[Marxism] Some doubts from an outsider about theNader-Camejoticket

Fred Feldman ffeldman at bellatlantic.net
Sat Jun 26 04:15:22 MDT 2004


There is a big difference between Germany and  the United States re
Nader and the Greens  which Jose did not mention, although it is linked
pretty deeply to the other things he correctly noted.  That is, the
Greens do not emerge by any stretch of the imagination as an alternative
to a working-class politics, even to a failed, fundamentally imperialist
workinhg-class politics such as that represented, at least in part, by
the German SPD.  This is a party  founded (even partially today) on the
workers movement of the German nation.
 
Of course, this is not to blame those who formed the German Greens
partly in reaction to the SPD, which had proved to be at least as loyal
a servant of imperialism as the British Labor Party or any other. Of
course, the Green in Germany have not escaped this fate.
 
But noone who knows US politics at all could claim that the Greens have
emerged as an alternative (even a LEFT alternative of sorts) to the
political movement of the working class, or that Nader or the US Greens
are trying to channel motion towards independent working class political
action onto a bourgeois track.  There is no substantial challenge here
today to working class acceptance of direct rule by bourgeois parties,
and the Green Party and Nader arise from the revolt of some liberals and
leftists against the rightward shift of the Democratic party in
circumstances of ongoing economic difficulties. In fact, I believe (I
admit this is an estimate) that an impulse toward working-class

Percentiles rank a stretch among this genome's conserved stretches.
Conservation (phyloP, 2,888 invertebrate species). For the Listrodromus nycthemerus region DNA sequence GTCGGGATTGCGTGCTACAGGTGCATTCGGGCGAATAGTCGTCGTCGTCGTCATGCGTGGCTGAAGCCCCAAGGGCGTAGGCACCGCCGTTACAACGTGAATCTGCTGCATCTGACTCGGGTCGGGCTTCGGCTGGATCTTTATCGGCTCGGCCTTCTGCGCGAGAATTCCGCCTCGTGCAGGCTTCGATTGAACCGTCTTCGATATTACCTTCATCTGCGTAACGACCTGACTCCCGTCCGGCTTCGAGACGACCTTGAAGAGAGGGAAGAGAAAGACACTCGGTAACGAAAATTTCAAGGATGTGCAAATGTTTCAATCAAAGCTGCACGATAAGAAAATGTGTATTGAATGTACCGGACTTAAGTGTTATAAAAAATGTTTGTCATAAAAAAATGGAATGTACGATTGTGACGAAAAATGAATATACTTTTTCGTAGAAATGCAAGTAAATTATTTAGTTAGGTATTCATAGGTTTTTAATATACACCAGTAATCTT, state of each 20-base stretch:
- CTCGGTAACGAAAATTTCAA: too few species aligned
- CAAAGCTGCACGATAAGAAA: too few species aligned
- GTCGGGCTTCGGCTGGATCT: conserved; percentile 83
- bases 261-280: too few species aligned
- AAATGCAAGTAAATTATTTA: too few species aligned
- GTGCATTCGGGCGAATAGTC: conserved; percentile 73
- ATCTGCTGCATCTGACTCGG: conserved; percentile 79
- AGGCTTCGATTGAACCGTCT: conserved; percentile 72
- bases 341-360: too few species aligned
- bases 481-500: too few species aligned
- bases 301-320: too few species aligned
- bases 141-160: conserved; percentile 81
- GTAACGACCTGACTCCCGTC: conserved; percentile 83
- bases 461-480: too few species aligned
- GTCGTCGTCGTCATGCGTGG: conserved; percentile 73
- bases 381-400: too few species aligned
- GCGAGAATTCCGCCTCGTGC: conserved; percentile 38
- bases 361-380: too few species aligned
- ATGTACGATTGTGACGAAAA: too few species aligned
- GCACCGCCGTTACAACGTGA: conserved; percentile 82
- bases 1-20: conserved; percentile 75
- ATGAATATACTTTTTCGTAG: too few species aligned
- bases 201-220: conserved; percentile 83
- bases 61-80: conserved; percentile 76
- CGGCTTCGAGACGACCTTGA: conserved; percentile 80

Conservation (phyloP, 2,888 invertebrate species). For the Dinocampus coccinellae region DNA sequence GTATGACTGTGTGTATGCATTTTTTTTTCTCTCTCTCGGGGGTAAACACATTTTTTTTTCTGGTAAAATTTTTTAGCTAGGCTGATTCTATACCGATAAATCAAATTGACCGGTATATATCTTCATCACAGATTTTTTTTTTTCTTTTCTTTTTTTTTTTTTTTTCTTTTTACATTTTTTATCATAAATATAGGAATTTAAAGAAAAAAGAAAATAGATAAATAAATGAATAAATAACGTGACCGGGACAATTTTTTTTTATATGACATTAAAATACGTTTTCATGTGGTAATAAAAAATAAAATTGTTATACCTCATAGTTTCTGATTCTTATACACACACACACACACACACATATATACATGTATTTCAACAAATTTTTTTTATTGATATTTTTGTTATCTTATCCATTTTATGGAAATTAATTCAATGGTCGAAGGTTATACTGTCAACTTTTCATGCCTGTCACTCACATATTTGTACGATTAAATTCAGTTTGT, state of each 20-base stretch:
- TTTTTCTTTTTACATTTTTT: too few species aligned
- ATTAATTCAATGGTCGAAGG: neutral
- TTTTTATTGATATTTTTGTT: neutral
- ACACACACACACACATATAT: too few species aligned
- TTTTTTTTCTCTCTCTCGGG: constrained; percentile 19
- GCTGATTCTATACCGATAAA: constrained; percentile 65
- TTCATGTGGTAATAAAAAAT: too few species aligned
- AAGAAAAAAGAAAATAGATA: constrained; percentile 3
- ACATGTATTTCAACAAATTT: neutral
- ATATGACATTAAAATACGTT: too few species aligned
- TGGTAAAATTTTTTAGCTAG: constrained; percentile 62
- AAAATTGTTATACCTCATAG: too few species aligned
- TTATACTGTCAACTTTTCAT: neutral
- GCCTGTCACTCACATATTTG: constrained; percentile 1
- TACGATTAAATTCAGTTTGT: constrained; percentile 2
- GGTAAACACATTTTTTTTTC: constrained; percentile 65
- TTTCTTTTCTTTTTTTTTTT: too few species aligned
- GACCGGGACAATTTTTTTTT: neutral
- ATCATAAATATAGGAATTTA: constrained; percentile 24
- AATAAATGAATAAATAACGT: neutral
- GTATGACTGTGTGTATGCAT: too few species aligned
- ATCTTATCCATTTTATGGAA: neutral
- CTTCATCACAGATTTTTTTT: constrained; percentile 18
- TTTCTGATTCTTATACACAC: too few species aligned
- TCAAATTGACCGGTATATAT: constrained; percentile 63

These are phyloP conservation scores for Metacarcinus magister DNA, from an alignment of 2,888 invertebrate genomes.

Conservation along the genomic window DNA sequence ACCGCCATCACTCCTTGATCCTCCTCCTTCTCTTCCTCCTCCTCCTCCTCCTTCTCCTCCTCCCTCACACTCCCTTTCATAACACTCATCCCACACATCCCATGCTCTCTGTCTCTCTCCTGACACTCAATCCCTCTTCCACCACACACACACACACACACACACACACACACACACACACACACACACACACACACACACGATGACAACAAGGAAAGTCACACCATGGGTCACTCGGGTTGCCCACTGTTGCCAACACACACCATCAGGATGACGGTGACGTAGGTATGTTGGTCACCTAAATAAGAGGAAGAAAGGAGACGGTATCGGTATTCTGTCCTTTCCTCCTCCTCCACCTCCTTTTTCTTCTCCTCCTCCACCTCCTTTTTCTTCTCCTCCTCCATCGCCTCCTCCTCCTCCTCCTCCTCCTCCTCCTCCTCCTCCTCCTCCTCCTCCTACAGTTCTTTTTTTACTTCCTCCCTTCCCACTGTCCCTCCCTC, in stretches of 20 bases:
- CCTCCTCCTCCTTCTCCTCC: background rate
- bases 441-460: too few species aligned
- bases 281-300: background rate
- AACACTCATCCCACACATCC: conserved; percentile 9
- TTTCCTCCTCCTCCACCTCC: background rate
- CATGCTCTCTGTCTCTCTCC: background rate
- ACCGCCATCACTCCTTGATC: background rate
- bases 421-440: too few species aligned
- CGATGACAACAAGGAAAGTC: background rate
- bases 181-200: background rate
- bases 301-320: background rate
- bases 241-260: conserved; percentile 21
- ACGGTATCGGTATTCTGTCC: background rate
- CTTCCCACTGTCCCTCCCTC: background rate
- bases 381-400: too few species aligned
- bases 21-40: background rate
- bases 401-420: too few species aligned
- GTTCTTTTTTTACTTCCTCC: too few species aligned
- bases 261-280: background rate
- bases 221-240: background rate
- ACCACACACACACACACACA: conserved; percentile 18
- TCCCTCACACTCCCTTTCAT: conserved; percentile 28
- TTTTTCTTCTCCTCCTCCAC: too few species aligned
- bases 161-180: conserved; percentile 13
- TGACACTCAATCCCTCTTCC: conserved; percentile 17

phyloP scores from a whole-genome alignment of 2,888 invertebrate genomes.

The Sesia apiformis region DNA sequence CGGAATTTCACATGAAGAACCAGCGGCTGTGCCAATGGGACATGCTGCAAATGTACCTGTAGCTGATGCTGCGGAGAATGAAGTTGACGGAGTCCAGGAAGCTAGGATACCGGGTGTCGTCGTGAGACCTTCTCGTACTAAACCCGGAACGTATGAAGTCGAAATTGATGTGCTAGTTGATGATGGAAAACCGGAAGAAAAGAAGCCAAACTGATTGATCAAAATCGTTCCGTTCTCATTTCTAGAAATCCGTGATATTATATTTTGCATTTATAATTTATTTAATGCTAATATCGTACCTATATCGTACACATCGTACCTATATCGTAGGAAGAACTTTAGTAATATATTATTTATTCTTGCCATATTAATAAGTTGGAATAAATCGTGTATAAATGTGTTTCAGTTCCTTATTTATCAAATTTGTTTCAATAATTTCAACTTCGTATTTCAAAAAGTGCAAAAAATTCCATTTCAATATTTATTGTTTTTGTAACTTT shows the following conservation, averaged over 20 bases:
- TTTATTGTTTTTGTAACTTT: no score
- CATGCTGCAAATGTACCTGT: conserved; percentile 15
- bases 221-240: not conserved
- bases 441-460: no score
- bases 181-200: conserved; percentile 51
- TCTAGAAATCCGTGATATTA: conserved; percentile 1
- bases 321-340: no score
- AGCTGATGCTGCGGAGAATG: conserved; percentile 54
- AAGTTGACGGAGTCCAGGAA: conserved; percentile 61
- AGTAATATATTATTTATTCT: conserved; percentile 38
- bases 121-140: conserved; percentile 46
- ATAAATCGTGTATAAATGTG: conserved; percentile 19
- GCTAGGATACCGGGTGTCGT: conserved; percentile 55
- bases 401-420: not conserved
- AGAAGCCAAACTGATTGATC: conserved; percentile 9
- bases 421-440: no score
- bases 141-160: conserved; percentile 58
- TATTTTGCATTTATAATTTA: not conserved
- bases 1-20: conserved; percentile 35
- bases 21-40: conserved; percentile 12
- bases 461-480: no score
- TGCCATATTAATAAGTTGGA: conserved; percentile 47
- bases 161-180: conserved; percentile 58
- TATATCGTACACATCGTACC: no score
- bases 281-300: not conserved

politics is passing through the Greens and especially the Nader
campaign, in a context where no other alternative has anything
resembling wide credibility.
 
Nader is not preventing independent working class political action in
the United States.  He is not opposing it, although he might if it was a
real possibility. Instead, in my opinion, he has for his own political
reasons provided a channel, an opening for sentiment in that direction
that I believe is taking shape to flow through. In any case, the Nader
campaign is NOT in any sense whatsoever an opposition or an obstacle to
independent working-class political action.  If my guess is right (and
it is a guess), I think the Nader campaign is an episode in a process
that points toward the working class emerging in this country as an
independent political factor.
 
The talks with Buchanan (whose extreme rightism and fascist sympathies
are not widely understood in today's political context -- it is a
mistake to treat an interview with Buchanan in his magazine as the
equivalent of accepting the support of the Nazis and trying to please
Hitler -- do not change this reality by one iota.
Fred Feldman




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